Part of Something Bigger

By     Jul 19, 2017

Jaclyn Roessel

Jaclyn Roessel was born and raised on the Navajo Nation, between the communities of Kayenta, Round Rock and Lukachukai, Arizona. She holds a B.A. in Art History and a Master in Public Administration from Arizona State University. She was the inaugural recipient of the Arizona Humanities Rising Star Award in 2013, which is given to young professionals whose work elevates the importance of humanities in the community. She's been named one of Phoenix 100 Creatives You Should Know.  She is the owner of the greeting card company Naaltsoos Project and co-founder of the blog, Presence 4.0. These projects focus on the power of identity and as well as share the visual resistance of Native style. She co-founded the project Schmooze: Lady Connected a platform dedicated to sharing women’s stories in the southwest through multi-media streams. Over the past decade as a museum professional at the Heard Museum, Roessel confirmed her belief in the power of utilizing cultural learning as a tool to engage and build stronger Native communities. She recently shifted her focus to pursuing her entrepreneurial role as the founder of the blog and online community, Grownup Navajo. From her new home base in New Mexico, she aims to use Navajo traditional knowledge as a catalyst to create change in our communities today. Her focus in Creative Community Fellows program is K'é Powered. It is a community-based arts project that will occur on the Navajo Nation and will engage mentor and emerging mentee artists. The groups of artists will work to build a program that will incorporate themes of Futurism by challenging youth mentee artists to envision the kind of world they want to live in. The scope of the project will share how traditional Navajo/Native American knowledge has a place in helping us create a more inclusive future while also displaying the ability of creativity to help us put these practices to work for the betterment of our communities.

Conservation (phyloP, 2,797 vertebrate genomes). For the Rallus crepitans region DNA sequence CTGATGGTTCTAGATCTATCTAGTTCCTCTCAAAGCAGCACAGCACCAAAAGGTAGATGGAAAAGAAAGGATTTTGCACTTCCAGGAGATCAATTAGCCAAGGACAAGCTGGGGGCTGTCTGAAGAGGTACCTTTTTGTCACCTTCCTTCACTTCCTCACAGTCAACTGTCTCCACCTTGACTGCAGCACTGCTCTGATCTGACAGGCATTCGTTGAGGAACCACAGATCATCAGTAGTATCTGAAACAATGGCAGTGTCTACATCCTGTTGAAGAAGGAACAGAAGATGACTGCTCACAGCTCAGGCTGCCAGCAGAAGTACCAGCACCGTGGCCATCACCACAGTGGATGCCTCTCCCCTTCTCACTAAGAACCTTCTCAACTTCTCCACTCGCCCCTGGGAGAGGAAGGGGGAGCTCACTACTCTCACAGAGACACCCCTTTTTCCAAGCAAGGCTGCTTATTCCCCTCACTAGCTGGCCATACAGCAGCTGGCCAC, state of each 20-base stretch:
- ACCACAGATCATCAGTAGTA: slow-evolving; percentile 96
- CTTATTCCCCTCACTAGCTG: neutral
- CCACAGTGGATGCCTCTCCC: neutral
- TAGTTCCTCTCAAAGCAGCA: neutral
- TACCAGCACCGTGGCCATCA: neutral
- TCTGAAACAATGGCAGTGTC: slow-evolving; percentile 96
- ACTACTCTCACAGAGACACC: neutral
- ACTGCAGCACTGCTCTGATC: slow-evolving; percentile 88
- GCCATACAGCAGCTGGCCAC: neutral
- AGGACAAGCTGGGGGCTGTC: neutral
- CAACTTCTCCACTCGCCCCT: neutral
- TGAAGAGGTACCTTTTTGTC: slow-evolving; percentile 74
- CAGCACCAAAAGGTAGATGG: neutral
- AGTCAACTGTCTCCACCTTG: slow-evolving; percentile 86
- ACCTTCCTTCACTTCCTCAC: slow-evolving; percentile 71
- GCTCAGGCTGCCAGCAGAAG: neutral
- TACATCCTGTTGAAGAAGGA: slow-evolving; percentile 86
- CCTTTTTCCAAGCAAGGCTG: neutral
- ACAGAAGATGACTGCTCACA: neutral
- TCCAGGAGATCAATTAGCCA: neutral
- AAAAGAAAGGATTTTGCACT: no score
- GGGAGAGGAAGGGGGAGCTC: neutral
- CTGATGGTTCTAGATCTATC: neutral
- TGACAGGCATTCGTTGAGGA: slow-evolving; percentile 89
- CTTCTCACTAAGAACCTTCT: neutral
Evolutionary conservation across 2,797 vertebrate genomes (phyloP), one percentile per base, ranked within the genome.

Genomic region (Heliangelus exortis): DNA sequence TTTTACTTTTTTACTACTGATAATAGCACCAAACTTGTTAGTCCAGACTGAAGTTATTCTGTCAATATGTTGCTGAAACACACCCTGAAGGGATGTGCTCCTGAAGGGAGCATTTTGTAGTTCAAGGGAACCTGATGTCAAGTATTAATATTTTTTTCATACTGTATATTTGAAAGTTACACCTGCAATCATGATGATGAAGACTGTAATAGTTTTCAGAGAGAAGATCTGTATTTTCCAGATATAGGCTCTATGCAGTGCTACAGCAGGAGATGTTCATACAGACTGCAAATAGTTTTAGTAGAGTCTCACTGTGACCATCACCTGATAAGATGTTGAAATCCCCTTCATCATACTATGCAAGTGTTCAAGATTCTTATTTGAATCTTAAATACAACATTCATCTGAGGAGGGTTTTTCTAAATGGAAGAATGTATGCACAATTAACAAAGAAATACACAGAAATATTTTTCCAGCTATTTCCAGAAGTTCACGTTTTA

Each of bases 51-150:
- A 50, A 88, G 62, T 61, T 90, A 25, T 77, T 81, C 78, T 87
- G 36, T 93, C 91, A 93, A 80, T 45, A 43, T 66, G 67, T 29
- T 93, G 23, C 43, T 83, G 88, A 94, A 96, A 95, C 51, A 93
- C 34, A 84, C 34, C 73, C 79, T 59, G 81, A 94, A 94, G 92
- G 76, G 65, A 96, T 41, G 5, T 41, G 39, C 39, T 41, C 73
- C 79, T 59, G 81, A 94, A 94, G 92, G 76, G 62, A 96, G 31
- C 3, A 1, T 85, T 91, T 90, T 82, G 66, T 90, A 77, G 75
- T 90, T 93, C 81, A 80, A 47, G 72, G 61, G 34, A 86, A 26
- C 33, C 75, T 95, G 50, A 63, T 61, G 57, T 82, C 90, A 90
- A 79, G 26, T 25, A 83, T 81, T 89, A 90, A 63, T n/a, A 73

Jaclyn Roessel reflects on the first time she felt like a part of a community, when she was 12 years old and had her Kinaaldá ceremony, in which she became a woman and felt the kinship of not only her nuclear family, but a larger tapestry of community members.

Comments